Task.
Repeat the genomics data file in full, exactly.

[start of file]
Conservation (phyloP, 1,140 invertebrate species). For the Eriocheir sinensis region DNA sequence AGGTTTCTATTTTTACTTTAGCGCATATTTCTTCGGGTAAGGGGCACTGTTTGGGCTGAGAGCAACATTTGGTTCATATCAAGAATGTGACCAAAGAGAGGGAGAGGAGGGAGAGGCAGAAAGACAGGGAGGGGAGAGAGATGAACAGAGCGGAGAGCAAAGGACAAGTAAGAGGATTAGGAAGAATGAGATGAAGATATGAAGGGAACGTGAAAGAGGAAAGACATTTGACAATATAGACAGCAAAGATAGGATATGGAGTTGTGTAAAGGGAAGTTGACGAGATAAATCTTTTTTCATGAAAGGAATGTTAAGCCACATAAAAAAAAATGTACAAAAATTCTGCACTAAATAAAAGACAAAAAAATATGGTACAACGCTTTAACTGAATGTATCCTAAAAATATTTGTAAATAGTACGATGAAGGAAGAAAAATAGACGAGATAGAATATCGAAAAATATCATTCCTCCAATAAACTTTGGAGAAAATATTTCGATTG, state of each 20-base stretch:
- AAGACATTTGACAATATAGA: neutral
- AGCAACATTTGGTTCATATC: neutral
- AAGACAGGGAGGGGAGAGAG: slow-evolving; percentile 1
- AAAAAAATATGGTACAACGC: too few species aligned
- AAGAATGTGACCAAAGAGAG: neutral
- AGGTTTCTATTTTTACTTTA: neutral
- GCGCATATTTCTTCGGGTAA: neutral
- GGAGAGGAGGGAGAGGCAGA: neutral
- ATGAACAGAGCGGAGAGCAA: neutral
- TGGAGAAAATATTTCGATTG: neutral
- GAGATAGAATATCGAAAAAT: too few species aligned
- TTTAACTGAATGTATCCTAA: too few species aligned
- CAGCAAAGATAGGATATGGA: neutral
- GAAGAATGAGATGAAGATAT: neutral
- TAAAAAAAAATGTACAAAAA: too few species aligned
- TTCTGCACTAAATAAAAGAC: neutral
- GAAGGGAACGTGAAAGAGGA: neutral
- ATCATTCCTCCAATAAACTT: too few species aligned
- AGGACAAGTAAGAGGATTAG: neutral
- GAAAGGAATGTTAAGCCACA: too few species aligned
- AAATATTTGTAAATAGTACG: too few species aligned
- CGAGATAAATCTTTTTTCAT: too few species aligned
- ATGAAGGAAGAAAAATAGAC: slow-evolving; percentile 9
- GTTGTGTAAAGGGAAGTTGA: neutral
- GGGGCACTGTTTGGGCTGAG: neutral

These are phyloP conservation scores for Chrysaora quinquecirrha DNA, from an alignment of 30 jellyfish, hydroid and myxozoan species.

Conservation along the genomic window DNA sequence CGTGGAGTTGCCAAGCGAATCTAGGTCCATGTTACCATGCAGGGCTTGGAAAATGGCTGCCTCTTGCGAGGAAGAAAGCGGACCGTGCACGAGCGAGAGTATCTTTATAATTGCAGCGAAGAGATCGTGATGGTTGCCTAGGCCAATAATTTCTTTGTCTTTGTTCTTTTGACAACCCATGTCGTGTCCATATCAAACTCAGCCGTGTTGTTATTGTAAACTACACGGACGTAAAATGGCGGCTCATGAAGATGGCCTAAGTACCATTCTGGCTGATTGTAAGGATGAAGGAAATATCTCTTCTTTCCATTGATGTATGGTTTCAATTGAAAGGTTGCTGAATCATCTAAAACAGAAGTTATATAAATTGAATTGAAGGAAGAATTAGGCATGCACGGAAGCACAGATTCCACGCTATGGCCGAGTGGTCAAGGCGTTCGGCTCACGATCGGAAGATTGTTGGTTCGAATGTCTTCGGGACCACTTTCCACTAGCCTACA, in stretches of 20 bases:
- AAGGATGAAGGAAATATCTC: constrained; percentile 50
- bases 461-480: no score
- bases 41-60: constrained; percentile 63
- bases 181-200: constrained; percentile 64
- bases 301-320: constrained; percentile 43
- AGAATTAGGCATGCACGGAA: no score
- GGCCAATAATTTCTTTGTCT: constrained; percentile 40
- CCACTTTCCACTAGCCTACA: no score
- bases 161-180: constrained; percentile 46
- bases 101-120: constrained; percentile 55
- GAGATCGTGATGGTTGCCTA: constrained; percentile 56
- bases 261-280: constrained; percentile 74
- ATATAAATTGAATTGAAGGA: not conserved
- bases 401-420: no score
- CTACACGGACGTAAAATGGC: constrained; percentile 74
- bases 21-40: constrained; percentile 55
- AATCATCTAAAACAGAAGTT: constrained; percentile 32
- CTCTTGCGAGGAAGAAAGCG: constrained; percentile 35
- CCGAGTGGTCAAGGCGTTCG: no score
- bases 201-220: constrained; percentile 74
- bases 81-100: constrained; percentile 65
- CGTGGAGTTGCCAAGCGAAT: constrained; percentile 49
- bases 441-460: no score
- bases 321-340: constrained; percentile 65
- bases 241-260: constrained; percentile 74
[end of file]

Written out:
Conservation (phyloP, 1,140 invertebrate species). For the Eriocheir sinensis region DNA sequence AGGTTTCTATTTTTACTTTAGCGCATATTTCTTCGGGTAAGGGGCACTGTTTGGGCTGAGAGCAACATTTGGTTCATATCAAGAATGTGACCAAAGAGAGGGAGAGGAGGGAGAGGCAGAAAGACAGGGAGGGGAGAGAGATGAACAGAGCGGAGAGCAAAGGACAAGTAAGAGGATTAGGAAGAATGAGATGAAGATATGAAGGGAACGTGAAAGAGGAAAGACATTTGACAATATAGACAGCAAAGATAGGATATGGAGTTGTGTAAAGGGAAGTTGACGAGATAAATCTTTTTTCATGAAAGGAATGTTAAGCCACATAAAAAAAAATGTACAAAAATTCTGCACTAAATAAAAGACAAAAAAATATGGTACAACGCTTTAACTGAATGTATCCTAAAAATATTTGTAAATAGTACGATGAAGGAAGAAAAATAGACGAGATAGAATATCGAAAAATATCATTCCTCCAATAAACTTTGGAGAAAATATTTCGATTG, state of each 20-base stretch:
- AAGACATTTGACAATATAGA: neutral
- AGCAACATTTGGTTCATATC: neutral
- AAGACAGGGAGGGGAGAGAG: slow-evolving; percentile 1
- AAAAAAATATGGTACAACGC: too few species aligned
- AAGAATGTGACCAAAGAGAG: neutral
- AGGTTTCTATTTTTACTTTA: neutral
- GCGCATATTTCTTCGGGTAA: neutral
- GGAGAGGAGGGAGAGGCAGA: neutral
- ATGAACAGAGCGGAGAGCAA: neutral
- TGGAGAAAATATTTCGATTG: neutral
- GAGATAGAATATCGAAAAAT: too few species aligned
- TTTAACTGAATGTATCCTAA: too few species aligned
- CAGCAAAGATAGGATATGGA: neutral
- GAAGAATGAGATGAAGATAT: neutral
- TAAAAAAAAATGTACAAAAA: too few species aligned
- TTCTGCACTAAATAAAAGAC: neutral
- GAAGGGAACGTGAAAGAGGA: neutral
- ATCATTCCTCCAATAAACTT: too few species aligned
- AGGACAAGTAAGAGGATTAG: neutral
- GAAAGGAATGTTAAGCCACA: too few species aligned
- AAATATTTGTAAATAGTACG: too few species aligned
- CGAGATAAATCTTTTTTCAT: too few species aligned
- ATGAAGGAAGAAAAATAGAC: slow-evolving; percentile 9
- GTTGTGTAAAGGGAAGTTGA: neutral
- GGGGCACTGTTTGGGCTGAG: neutral

These are phyloP conservation scores for Chrysaora quinquecirrha DNA, from an alignment of 30 jellyfish, hydroid and myxozoan species.

Conservation along the genomic window DNA sequence CGTGGAGTTGCCAAGCGAATCTAGGTCCATGTTACCATGCAGGGCTTGGAAAATGGCTGCCTCTTGCGAGGAAGAAAGCGGACCGTGCACGAGCGAGAGTATCTTTATAATTGCAGCGAAGAGATCGTGATGGTTGCCTAGGCCAATAATTTCTTTGTCTTTGTTCTTTTGACAACCCATGTCGTGTCCATATCAAACTCAGCCGTGTTGTTATTGTAAACTACACGGACGTAAAATGGCGGCTCATGAAGATGGCCTAAGTACCATTCTGGCTGATTGTAAGGATGAAGGAAATATCTCTTCTTTCCATTGATGTATGGTTTCAATTGAAAGGTTGCTGAATCATCTAAAACAGAAGTTATATAAATTGAATTGAAGGAAGAATTAGGCATGCACGGAAGCACAGATTCCACGCTATGGCCGAGTGGTCAAGGCGTTCGGCTCACGATCGGAAGATTGTTGGTTCGAATGTCTTCGGGACCACTTTCCACTAGCCTACA, in stretches of 20 bases:
- AAGGATGAAGGAAATATCTC: constrained; percentile 50
- bases 461-480: no score
- bases 41-60: constrained; percentile 63
- bases 181-200: constrained; percentile 64
- bases 301-320: constrained; percentile 43
- AGAATTAGGCATGCACGGAA: no score
- GGCCAATAATTTCTTTGTCT: constrained; percentile 40
- CCACTTTCCACTAGCCTACA: no score
- bases 161-180: constrained; percentile 46
- bases 101-120: constrained; percentile 55
- GAGATCGTGATGGTTGCCTA: constrained; percentile 56
- bases 261-280: constrained; percentile 74
- ATATAAATTGAATTGAAGGA: not conserved
- bases 401-420: no score
- CTACACGGACGTAAAATGGC: constrained; percentile 74
- bases 21-40: constrained; percentile 55
- AATCATCTAAAACAGAAGTT: constrained; percentile 32
- CTCTTGCGAGGAAGAAAGCG: constrained; percentile 35
- CCGAGTGGTCAAGGCGTTCG: no score
- bases 201-220: constrained; percentile 74
- bases 81-100: constrained; percentile 65
- CGTGGAGTTGCCAAGCGAAT: constrained; percentile 49
- bases 441-460: no score
- bases 321-340: constrained; percentile 65
- bases 241-260: constrained; percentile 74